Albanian National Youth Day in Albania in 2020

Albanian National Youth Day in Albania in 2020

  How long until Albanian National Youth Day?
This holiday next takes place in 78 days.
  Dates of Albanian National Youth Day in Albania
2022 Albania Thu, Dec 8 National Holiday
2021 Albania Wed, Dec 8 National Holiday
2020 Albania Tue, Dec 8 National Holiday
2019 Dec 8, Dec 9
AlbaniaMon, Dec 9National Holiday (in lieu)
AlbaniaSun, Dec 8National Holiday
2018 Albania Sat, Dec 8 National Holiday
  Summary
Commemorates student demonstrations in 1990 which led to the end of the People's Republic

When is National Youth Day?

National Youth Day is a public holiday in Albania on December 8th each year.

This holiday commemorates the student demonstrations in 1990 which led to the end of the People's Republic.

History of National Youth Day

As the iron curtain fell across Eastern Europe after the end of the second world war, Albania became the People's Socialist Republic of Albania.

Though never part of the Soviet Union, its government nonetheless followed a Marxist Communist approach with a high degree of state control and administration. This made Albania an isolated country and one of the hardest in the world to visit. Arguably it was one of the most successful communist regimes with a degree of economic success, albeit built on heavy borrowing from other socialist states. However, the state also suppressed many freedoms such as rights to political views and religious beliefs. It even banned Christmas, declaring itself the world's first atheist country in 1967.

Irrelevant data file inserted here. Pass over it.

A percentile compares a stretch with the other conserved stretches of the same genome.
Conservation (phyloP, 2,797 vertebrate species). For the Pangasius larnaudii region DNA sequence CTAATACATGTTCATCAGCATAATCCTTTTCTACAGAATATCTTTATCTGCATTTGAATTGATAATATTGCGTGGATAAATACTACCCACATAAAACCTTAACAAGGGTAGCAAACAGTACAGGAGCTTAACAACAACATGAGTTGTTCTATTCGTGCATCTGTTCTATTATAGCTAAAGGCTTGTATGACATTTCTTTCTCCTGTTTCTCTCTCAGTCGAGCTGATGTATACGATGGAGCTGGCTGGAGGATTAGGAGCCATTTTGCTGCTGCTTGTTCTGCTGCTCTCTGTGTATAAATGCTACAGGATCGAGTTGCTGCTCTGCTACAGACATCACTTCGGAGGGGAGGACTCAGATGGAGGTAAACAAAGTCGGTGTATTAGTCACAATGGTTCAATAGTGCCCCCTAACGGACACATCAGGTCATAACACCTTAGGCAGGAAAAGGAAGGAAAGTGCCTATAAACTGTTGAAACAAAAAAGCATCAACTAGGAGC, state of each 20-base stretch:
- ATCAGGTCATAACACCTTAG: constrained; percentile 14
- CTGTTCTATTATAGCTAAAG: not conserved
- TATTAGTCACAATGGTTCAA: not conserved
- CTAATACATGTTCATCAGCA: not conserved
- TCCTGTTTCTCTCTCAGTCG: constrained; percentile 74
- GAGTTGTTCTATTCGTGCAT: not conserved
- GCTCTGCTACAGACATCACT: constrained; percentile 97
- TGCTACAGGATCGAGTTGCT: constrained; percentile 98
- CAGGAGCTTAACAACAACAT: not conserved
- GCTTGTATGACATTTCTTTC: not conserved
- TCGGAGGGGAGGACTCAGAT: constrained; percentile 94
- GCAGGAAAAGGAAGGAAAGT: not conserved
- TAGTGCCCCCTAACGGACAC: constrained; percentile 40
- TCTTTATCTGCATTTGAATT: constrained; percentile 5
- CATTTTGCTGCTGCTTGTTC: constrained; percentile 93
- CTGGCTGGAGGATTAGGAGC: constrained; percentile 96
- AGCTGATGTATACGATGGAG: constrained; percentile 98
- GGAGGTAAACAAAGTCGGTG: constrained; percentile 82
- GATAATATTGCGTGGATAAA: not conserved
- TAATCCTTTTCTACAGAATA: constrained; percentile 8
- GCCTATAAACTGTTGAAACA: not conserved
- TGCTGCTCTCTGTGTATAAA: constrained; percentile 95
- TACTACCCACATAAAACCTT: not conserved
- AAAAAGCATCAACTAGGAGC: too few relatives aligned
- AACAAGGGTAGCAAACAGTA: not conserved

In 1989, the fall of the Berlin Wall and more directly, the revolution in Romania that saw the execution of the leader, Nicolae Ceauşescu, spooked the leaders of Albania. They moved away from the Warsaw pact and signed the Helsinki Agreement which improved some human rights.

In 1990, several demonstrations had taken place in different towns, but this moved up several gears when students began a protest in the capital, Tirana in the evening of December 8th 1990. The students actually began marching to protest about the loss of electricity, but as so often, the focus of the protestors soon turned to wider issues and within a few days, they were demanding political changes to the nation.

Because of the other changes across Eastern Europe and the Soviet Union at the time, the Albanian regime was doomed and it was only a matter of time before the country saw regime change. The student demonstrations threw a match on a fire that was already smouldering.

The demonstrations became known as the "December Movement" and forced the Central Committee of the Communist Party of Labour of Albania to allow political pluralism on December 11th 1990 with the largest opposition party, the Democratic Party, founded the next day.

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